It is finally that time of year for all things pumpkin, and boy are we excited! Here are some interesting facts about why fall is the best season around!

  1. Those Halloween frights can be good for your heart.
  2. It’s cobbler season.
  3. It’s a great time for a campfire.
  4. Johnny Appleseed was a real guy.
  5. There’s a distinct “fall” scent that you can only smell in certain months.
  6. The Northern Lights are stronger in the fall.
  7. And you’ll be able to spot Mercury in the sky this fall.
  8. There’s a whole new set of seasonal fruits and vegetables to eat.
  9. And the largest pumpkin pie ever weighed nearly 3,700 pounds.
  10. And leaf peeping is a billion-dollar business, too.

Some of these facts are crazy, and things you wouldn’t even believe were true. The best part of fall is getting to spend time with family, spooky season, and chilly weather. After the year that we have all had, it is a much needed time to relax!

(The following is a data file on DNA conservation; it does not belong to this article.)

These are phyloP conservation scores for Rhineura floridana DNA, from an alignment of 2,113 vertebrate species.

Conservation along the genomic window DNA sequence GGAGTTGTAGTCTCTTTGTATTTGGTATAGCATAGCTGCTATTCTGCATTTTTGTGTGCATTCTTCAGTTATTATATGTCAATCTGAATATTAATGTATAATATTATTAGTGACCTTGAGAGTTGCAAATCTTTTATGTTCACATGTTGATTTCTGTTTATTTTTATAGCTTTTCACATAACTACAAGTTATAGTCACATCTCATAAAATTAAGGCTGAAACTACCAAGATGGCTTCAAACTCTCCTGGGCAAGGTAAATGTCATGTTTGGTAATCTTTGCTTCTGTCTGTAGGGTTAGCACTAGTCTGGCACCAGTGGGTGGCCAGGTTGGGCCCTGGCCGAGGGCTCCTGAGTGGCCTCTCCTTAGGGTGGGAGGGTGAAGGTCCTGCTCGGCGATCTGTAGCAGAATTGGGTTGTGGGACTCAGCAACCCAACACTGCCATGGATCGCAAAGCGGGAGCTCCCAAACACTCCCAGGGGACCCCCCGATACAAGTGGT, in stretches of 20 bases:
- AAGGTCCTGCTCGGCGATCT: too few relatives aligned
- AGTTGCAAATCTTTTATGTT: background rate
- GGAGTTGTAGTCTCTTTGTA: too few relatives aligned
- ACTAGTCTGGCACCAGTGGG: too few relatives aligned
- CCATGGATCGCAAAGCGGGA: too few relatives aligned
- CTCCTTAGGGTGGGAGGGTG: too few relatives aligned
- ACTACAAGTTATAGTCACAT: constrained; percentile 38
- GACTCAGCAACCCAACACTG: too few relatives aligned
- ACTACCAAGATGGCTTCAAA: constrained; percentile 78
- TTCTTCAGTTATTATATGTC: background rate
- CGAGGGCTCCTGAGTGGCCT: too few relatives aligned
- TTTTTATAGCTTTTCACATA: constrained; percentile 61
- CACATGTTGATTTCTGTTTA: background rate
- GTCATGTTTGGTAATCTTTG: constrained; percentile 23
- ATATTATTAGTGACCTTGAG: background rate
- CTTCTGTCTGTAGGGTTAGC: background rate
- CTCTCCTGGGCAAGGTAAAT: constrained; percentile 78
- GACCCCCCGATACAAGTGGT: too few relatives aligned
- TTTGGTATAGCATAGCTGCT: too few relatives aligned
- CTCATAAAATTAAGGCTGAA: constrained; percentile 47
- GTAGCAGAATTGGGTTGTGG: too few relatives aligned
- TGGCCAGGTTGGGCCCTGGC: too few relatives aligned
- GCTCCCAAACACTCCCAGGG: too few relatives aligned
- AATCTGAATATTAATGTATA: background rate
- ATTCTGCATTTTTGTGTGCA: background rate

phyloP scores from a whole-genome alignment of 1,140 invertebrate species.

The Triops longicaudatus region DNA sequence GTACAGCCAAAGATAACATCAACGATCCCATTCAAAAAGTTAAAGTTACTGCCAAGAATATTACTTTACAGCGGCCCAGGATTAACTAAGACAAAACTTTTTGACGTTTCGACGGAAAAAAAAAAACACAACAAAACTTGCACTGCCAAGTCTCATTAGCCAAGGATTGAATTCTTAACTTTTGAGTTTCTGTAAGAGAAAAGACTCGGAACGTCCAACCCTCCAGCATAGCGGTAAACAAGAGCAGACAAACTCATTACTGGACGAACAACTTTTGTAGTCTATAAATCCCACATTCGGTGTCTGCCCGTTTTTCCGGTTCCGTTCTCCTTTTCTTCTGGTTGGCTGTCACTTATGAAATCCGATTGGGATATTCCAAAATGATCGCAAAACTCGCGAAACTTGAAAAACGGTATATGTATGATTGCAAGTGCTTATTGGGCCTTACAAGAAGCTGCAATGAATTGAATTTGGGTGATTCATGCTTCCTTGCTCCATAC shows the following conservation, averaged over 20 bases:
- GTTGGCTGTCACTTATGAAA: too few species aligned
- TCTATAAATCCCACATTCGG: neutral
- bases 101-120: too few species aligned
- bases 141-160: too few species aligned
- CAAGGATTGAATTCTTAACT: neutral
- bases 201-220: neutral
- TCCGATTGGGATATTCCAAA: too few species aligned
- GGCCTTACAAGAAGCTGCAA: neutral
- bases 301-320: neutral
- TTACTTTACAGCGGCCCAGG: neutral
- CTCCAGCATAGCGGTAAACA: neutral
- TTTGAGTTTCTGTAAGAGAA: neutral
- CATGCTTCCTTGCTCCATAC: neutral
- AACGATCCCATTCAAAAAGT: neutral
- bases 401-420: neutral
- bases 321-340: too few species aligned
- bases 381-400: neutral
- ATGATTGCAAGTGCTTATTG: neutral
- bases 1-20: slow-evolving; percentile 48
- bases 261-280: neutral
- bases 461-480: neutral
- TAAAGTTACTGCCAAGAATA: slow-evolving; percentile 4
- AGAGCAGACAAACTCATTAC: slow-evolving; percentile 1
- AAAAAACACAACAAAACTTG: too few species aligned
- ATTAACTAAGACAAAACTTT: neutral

Sep 24 21
Christina Zumwalt

What do companies that outperform their competition have in common? They are able to generate a lot of business value from their data. According to an Aberdeen survey, organizations that utilize data lakes outperform their competition by 9% in organically derived revenue growth. Data lakes make it possible for an organization to engage in new types of analytics, including machine learning used with new sources such as data from click-streams, social media, log files, and even devices connected to the internet that are stored in the data lake. With new types of analytics, companies can act faster on opportunities for business growth. Data lakes and new analytic activities help attract and retain customers, boost productivity, and provide new insights for making informed decisions.

What Is the Difference Between Data Warehouses and Data lakes